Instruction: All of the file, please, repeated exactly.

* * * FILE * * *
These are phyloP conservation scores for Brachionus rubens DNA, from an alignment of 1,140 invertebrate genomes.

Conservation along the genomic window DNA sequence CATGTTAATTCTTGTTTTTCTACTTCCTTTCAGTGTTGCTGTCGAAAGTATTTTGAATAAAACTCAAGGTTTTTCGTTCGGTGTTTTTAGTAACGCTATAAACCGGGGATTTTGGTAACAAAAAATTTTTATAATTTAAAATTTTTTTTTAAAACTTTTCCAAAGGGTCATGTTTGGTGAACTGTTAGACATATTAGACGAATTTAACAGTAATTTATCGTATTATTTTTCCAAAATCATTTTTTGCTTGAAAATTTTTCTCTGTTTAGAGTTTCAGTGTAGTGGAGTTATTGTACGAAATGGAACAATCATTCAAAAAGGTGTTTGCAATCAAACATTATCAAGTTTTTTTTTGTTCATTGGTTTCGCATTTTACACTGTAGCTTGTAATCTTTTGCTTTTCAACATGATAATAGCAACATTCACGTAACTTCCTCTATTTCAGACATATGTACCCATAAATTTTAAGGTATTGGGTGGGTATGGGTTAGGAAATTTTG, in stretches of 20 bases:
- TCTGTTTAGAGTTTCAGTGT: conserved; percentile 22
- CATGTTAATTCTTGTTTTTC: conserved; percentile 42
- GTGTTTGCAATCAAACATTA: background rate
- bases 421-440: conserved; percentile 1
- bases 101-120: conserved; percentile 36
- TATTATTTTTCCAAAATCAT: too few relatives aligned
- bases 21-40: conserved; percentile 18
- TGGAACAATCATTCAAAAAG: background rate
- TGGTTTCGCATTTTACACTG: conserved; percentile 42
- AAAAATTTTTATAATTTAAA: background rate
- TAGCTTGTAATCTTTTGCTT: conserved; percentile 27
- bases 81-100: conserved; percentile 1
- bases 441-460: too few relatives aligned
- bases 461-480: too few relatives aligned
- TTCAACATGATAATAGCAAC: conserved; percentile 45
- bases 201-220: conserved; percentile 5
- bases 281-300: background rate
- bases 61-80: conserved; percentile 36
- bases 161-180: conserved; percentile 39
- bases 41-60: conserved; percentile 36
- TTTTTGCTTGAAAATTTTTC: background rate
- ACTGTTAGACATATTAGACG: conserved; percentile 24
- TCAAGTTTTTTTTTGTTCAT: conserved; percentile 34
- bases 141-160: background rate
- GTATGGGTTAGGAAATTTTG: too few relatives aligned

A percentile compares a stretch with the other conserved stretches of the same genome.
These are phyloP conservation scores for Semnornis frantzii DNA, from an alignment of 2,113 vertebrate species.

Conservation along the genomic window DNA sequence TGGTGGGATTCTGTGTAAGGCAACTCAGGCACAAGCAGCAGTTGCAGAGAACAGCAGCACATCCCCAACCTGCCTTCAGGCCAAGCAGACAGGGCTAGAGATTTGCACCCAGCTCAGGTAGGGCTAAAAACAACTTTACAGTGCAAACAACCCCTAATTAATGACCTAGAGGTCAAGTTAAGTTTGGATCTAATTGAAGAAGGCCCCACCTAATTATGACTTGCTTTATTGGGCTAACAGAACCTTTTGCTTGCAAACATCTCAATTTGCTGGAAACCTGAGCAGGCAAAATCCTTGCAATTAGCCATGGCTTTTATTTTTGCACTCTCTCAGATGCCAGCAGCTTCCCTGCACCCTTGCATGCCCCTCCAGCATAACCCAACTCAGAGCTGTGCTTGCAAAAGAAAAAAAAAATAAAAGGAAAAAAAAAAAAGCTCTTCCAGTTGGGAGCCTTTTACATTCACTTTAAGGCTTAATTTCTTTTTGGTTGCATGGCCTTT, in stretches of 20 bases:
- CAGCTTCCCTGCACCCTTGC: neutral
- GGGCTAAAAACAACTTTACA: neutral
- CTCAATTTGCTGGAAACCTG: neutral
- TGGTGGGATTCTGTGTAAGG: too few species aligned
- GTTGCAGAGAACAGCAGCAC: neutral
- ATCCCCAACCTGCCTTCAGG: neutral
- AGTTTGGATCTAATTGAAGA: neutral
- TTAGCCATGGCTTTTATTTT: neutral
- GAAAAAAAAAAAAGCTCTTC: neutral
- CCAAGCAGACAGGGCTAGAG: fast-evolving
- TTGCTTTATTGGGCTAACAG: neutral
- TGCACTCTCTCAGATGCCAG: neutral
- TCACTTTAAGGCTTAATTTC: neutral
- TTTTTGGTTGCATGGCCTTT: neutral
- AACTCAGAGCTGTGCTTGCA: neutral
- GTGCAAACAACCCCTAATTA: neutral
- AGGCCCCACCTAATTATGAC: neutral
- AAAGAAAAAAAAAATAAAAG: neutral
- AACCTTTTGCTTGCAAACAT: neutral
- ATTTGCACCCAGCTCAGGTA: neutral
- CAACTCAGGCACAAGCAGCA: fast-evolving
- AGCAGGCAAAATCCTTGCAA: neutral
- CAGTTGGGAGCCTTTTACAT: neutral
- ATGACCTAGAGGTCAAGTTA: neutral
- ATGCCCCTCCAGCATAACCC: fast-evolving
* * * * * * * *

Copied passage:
These are phyloP conservation scores for Brachionus rubens DNA, from an alignment of 1,140 invertebrate genomes.

Conservation along the genomic window DNA sequence CATGTTAATTCTTGTTTTTCTACTTCCTTTCAGTGTTGCTGTCGAAAGTATTTTGAATAAAACTCAAGGTTTTTCGTTCGGTGTTTTTAGTAACGCTATAAACCGGGGATTTTGGTAACAAAAAATTTTTATAATTTAAAATTTTTTTTTAAAACTTTTCCAAAGGGTCATGTTTGGTGAACTGTTAGACATATTAGACGAATTTAACAGTAATTTATCGTATTATTTTTCCAAAATCATTTTTTGCTTGAAAATTTTTCTCTGTTTAGAGTTTCAGTGTAGTGGAGTTATTGTACGAAATGGAACAATCATTCAAAAAGGTGTTTGCAATCAAACATTATCAAGTTTTTTTTTGTTCATTGGTTTCGCATTTTACACTGTAGCTTGTAATCTTTTGCTTTTCAACATGATAATAGCAACATTCACGTAACTTCCTCTATTTCAGACATATGTACCCATAAATTTTAAGGTATTGGGTGGGTATGGGTTAGGAAATTTTG, in stretches of 20 bases:
- TCTGTTTAGAGTTTCAGTGT: conserved; percentile 22
- CATGTTAATTCTTGTTTTTC: conserved; percentile 42
- GTGTTTGCAATCAAACATTA: background rate
- bases 421-440: conserved; percentile 1
- bases 101-120: conserved; percentile 36
- TATTATTTTTCCAAAATCAT: too few relatives aligned
- bases 21-40: conserved; percentile 18
- TGGAACAATCATTCAAAAAG: background rate
- TGGTTTCGCATTTTACACTG: conserved; percentile 42
- AAAAATTTTTATAATTTAAA: background rate
- TAGCTTGTAATCTTTTGCTT: conserved; percentile 27
- bases 81-100: conserved; percentile 1
- bases 441-460: too few relatives aligned
- bases 461-480: too few relatives aligned
- TTCAACATGATAATAGCAAC: conserved; percentile 45
- bases 201-220: conserved; percentile 5
- bases 281-300: background rate
- bases 61-80: conserved; percentile 36
- bases 161-180: conserved; percentile 39
- bases 41-60: conserved; percentile 36
- TTTTTGCTTGAAAATTTTTC: background rate
- ACTGTTAGACATATTAGACG: conserved; percentile 24
- TCAAGTTTTTTTTTGTTCAT: conserved; percentile 34
- bases 141-160: background rate
- GTATGGGTTAGGAAATTTTG: too few relatives aligned

A percentile compares a stretch with the other conserved stretches of the same genome.
These are phyloP conservation scores for Semnornis frantzii DNA, from an alignment of 2,113 vertebrate species.

Conservation along the genomic window DNA sequence TGGTGGGATTCTGTGTAAGGCAACTCAGGCACAAGCAGCAGTTGCAGAGAACAGCAGCACATCCCCAACCTGCCTTCAGGCCAAGCAGACAGGGCTAGAGATTTGCACCCAGCTCAGGTAGGGCTAAAAACAACTTTACAGTGCAAACAACCCCTAATTAATGACCTAGAGGTCAAGTTAAGTTTGGATCTAATTGAAGAAGGCCCCACCTAATTATGACTTGCTTTATTGGGCTAACAGAACCTTTTGCTTGCAAACATCTCAATTTGCTGGAAACCTGAGCAGGCAAAATCCTTGCAATTAGCCATGGCTTTTATTTTTGCACTCTCTCAGATGCCAGCAGCTTCCCTGCACCCTTGCATGCCCCTCCAGCATAACCCAACTCAGAGCTGTGCTTGCAAAAGAAAAAAAAAATAAAAGGAAAAAAAAAAAAGCTCTTCCAGTTGGGAGCCTTTTACATTCACTTTAAGGCTTAATTTCTTTTTGGTTGCATGGCCTTT, in stretches of 20 bases:
- CAGCTTCCCTGCACCCTTGC: neutral
- GGGCTAAAAACAACTTTACA: neutral
- CTCAATTTGCTGGAAACCTG: neutral
- TGGTGGGATTCTGTGTAAGG: too few species aligned
- GTTGCAGAGAACAGCAGCAC: neutral
- ATCCCCAACCTGCCTTCAGG: neutral
- AGTTTGGATCTAATTGAAGA: neutral
- TTAGCCATGGCTTTTATTTT: neutral
- GAAAAAAAAAAAAGCTCTTC: neutral
- CCAAGCAGACAGGGCTAGAG: fast-evolving
- TTGCTTTATTGGGCTAACAG: neutral
- TGCACTCTCTCAGATGCCAG: neutral
- TCACTTTAAGGCTTAATTTC: neutral
- TTTTTGGTTGCATGGCCTTT: neutral
- AACTCAGAGCTGTGCTTGCA: neutral
- GTGCAAACAACCCCTAATTA: neutral
- AGGCCCCACCTAATTATGAC: neutral
- AAAGAAAAAAAAAATAAAAG: neutral
- AACCTTTTGCTTGCAAACAT: neutral
- ATTTGCACCCAGCTCAGGTA: neutral
- CAACTCAGGCACAAGCAGCA: fast-evolving
- AGCAGGCAAAATCCTTGCAA: neutral
- CAGTTGGGAGCCTTTTACAT: neutral
- ATGACCTAGAGGTCAAGTTA: neutral
- ATGCCCCTCCAGCATAACCC: fast-evolving